Ireland remains far behind the UK regarding assisted reproduction laws but a recent change in legislation has given more rights to LGBT parents. Artificial insemination and other fertility services are performed by private clinics. No sperm bank in Ireland is capacitated to collect sperm donations and private clinics import gametes mostly from Danish and UK sperm donors. Known sperm donation though is permitted if free. Surrogacy is tolerated, but only for married couples and individuals. Since 2015, marriage is legal in Ireland for same-sex couples, which affords them the right to joint adoption or guardianship of a child.
Donor Conception (embryo, egg and sperm donation) in Ireland: What does the Law Say?
Assisted human reproduction services are not provided by the Irish public health system. Fertility treatments such as artificial insemination and IVF (In Vitro Fertilisation) are available at private clinics and guided by the Irish Medical Council, but there is no legislation at this time that protects, controls or regulates egg or sperm donor conception in Ireland.
What Does the Law Say About Assisted Reproductive Technology (artificial insemination, IVF, etc.)?
No legislation prevents unmarried couples from accessing fertility services, yet some clinics restrict their services to married couples with fertility troubles. It seems that each clinic has its own set of rules.
For a lesbian couple who decide to go through assisted human reproduction, the legal guardian of the child is automatically the woman that gives birth. Her partner has no legal rights over the child but she may, however, apply for guardianship.Intended parents who conceive via an identified donor can sign a preconception agreement that may be a donor agreement. Regarding the latter, the donor’s rights in relation to the child may be reduced. If shared parenting is desired by both parties, they may sign a co-parenting agreement. However, it is important to note that no legislation binds these agreements. They are not enforceable by law.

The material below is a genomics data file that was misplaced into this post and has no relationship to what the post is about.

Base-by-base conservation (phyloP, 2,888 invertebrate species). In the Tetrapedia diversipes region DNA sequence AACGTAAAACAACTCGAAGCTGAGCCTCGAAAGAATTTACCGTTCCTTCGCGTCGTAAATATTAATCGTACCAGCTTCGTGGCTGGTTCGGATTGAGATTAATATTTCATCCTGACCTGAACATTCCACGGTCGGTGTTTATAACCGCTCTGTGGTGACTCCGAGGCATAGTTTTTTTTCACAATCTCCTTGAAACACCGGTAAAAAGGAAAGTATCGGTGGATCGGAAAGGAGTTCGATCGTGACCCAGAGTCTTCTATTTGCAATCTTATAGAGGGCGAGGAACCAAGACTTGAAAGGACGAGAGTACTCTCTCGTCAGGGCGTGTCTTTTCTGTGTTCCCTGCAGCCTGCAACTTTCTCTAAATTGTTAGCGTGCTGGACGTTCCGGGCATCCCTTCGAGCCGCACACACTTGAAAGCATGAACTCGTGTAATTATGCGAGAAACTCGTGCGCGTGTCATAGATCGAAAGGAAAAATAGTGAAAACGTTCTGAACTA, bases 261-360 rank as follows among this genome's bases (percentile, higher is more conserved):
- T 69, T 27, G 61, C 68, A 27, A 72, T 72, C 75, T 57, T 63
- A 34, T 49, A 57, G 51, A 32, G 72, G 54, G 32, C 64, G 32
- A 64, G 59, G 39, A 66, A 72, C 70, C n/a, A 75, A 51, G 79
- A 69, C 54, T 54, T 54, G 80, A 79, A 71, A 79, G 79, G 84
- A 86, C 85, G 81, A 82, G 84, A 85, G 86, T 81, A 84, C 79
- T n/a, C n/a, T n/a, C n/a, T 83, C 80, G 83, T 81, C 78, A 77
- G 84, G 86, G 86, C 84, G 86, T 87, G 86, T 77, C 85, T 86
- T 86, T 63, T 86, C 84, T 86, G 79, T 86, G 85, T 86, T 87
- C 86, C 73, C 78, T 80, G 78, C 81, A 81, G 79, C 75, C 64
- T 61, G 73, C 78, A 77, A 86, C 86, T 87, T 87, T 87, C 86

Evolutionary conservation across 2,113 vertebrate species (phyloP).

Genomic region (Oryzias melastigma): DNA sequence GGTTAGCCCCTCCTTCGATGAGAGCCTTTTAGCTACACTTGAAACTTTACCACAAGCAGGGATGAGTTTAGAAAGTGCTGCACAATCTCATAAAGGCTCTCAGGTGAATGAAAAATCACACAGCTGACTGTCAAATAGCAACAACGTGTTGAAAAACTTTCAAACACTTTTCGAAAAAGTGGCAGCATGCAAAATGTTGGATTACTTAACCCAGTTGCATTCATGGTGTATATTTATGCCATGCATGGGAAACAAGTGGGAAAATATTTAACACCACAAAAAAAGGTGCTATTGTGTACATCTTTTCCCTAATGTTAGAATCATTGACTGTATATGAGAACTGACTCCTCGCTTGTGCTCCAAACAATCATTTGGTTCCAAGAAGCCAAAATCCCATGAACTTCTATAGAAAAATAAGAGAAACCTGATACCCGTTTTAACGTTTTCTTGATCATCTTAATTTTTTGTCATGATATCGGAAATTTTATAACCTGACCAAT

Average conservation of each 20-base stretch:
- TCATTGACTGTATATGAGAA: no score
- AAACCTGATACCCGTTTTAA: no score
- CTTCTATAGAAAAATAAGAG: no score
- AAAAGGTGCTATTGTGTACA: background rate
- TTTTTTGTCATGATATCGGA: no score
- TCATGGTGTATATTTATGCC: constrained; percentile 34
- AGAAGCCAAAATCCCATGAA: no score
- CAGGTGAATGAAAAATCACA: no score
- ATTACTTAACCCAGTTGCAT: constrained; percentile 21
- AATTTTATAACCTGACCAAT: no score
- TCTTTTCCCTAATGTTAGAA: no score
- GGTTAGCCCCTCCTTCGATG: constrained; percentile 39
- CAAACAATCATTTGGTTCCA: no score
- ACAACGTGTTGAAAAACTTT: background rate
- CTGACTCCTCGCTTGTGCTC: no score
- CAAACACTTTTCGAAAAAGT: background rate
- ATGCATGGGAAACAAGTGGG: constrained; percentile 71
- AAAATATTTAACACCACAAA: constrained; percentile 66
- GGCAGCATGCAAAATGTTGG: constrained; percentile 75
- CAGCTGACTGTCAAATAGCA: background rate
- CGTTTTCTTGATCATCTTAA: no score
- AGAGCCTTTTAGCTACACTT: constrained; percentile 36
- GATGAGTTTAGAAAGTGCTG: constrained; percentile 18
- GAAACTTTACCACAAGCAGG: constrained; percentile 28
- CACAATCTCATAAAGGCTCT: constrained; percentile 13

What Does the Law Say About Self-insemination?
The method is neither prohibited nor legally authorized in Ireland.
How Does Identifying Information on Embryo, Egg and Sperm Donors Work in Ireland?
There are no sperm banks in Ireland. Most of the sperm donations used by Irish clinics come from unknown sperm donors from the UK and Denmark. In that case, the anonymity of the sperm donor is protected. Artificial insemination can also be done with the donation from a known sperm donor if the clinic permits it.
Paid or Free Sperm Donors?
Sperm donations should be altruistic only and non-commercial.
How Does Surrogacy Work in Ireland?
No legislation covers the situation wherein a child is born via surrogacy. A surrogate mother is a woman who agrees to become pregnant in order to carry a child for another couple. This may be a solution for gay couples or for people who experience fertility issues and can’t have a child on their own.
Is Altruistic Surrogacy Allowed in Ireland?
Altruistic surrogacy is not banned in Ireland, but not likely to be legally recognised either, as the surrogate mother is automatically the legal mother and guardian of the child and private adoption is not possible. If the surrogate mother is married, her spouse is considered as the child’s legal father. If unmarried, the surrogate is the sole guardian. To have legal rights towards the child, the intended parents may apply for adoption through the Adoption Authority of Ireland.